It’s not that we can’t imagine life in Gaza. It’s that we are determined not to try to imagine. If we did, we might not stop there. Next we might try to imagine what it would be like if our country were in the condition in which we left Gaza. And sooner or later we might try to imagine what we would do if we were living over here like they’re living over there. Or not even what we would do, just what we would think – about the people, about the country, that did that to us and that wouldn’t even allow us to begin to recover after the war was over.

The Palestinian Authority may be seeking renewed talks with Israel even in the absence of an Israeli freeze on settlements.

The siege prohibits the export of Palestinian goods and severely limits the import of humanitarian supplies, such as food, medicine and reconstruction materials. The United Nations reports that Israel allows into Gaza less than 25% of the goods it did before the siege began in June 2007.

Haaretz: War on protest

27 December 2009

The war the police and the Israel Defense Forces are openly waging against protests by left-wing and human rights activists has heated up in recent weeks. As a result, concern is growing over Israel’s image as a free and democratic country.

[G]reat efforts have been made to create an artificial symmetry between the systematic rebellion in the settlements and the refusal to serve in the territories that was prevalent at the beginning of the decade.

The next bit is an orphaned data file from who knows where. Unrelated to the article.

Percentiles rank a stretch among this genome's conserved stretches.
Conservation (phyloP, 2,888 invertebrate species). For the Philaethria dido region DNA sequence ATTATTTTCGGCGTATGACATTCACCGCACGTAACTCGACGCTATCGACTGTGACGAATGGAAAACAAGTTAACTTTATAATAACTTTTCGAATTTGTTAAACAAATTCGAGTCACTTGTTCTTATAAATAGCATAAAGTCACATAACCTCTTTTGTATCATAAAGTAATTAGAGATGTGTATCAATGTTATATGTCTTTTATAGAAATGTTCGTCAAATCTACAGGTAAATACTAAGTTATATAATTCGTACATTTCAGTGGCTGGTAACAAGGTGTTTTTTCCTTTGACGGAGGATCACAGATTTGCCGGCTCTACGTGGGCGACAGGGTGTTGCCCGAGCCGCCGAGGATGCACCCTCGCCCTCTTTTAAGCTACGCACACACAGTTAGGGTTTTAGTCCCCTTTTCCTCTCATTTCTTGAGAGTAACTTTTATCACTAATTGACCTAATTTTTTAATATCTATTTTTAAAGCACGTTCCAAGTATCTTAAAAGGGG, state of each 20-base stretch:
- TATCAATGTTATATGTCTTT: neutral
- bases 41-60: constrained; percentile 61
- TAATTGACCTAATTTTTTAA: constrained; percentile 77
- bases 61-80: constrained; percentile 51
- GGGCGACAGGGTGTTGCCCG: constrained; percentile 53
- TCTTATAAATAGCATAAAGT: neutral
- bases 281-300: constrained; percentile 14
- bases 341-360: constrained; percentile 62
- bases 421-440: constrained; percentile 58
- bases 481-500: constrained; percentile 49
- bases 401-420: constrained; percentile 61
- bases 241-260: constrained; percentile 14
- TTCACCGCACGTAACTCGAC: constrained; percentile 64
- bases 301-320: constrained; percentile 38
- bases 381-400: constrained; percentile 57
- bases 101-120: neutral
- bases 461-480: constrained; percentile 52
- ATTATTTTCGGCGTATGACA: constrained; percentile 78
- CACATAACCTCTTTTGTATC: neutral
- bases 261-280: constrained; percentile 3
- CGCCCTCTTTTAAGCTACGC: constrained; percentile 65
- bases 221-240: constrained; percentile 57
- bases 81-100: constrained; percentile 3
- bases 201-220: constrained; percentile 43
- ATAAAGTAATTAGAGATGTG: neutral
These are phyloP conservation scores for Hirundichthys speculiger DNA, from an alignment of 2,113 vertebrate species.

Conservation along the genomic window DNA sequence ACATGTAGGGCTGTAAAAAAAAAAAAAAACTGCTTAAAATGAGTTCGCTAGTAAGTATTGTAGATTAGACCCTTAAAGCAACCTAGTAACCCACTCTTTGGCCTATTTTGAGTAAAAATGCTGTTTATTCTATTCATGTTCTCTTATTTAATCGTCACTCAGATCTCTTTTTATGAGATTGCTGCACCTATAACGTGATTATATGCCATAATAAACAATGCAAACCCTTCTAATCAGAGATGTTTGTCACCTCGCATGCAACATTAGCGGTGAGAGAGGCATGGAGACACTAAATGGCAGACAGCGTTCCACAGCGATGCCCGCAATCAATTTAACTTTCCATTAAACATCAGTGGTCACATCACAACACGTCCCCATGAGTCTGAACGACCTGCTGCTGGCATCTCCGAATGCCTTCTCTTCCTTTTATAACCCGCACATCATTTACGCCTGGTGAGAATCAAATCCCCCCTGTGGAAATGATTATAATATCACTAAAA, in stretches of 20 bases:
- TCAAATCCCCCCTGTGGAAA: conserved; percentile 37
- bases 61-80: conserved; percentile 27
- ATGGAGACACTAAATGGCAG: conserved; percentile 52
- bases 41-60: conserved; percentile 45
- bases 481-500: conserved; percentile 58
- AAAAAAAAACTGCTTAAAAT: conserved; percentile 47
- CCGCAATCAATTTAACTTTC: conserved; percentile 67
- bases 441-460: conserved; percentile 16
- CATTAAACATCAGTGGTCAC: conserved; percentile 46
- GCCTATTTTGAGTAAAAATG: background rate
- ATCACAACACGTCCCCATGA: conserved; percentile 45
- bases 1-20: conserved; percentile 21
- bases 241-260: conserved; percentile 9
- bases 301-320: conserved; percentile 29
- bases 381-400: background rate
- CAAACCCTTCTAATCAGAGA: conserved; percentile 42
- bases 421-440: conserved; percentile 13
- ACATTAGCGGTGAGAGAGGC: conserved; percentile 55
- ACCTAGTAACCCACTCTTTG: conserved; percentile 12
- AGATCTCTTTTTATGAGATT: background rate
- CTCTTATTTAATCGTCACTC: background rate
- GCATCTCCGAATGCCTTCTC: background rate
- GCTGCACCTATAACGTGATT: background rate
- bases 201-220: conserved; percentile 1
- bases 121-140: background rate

Palestinians have a long history of nonviolent resistance but Israel has continuously deployed methods to destroy it… Israel’s response to [the] first strike was immediate and severe: it issued military orders categorising all forms of resistance as insurgency.

During the first and last days of Hanukkah, the Jerusalem police arrested drummers and clowns who believe in nonviolence, coexistence and equality between Jews and Arabs in Jerusalem.

I am a Palestinian refugee, from the village of Fallujah which lies between Gaza, Hebron and Asqalan. I’ve never been allowed to visit Fallujah… I lived the next four years under constant fear of arrest by the Israeli military, because that would have resulted in almost certain deportation to Gaza, and isolation from my family.

We can wait no longer to restart the peace process. The human suffering demands urgent relief… US objections have impeded Egyptian efforts to resolve differences between Hamas and Fatah that could lead to 2010 elections.

Avi Shlaim: “My own view is that the Balfour Declaration was one of the worst mistakes in British foreign policy in the first half of the 20th century,” he writes. “It involved a monumental injustice to the Palestine Arabs and sowed the seeds of a never-ending conflict in the Middle East.”

Much is heard of violence in the Israeli-Palestinian conflict, but the story of the determined, long-term nonviolent resistance of many Palestinian villagers to the loss of their lands, striking as it may be, is seldom told. Here’s my report from just one village on the West Bank.

Make no mistake, not a single conflict of contemporary times has been resolved, no durable peace achieved, unless and until the voices of the victims of those conflicts were heard, their losses acknowledged and redress found to injustices they experience.

Israeli society will have to decide what it prefers: a future of peace, relative security and economic prosperity in exchange for territories, or holding on to the territories while endangering the future of the Jewish state…

IOA Editor: These concerns are shared by moderate Israelis who view the prospects of a “binational state” as “gloomy.”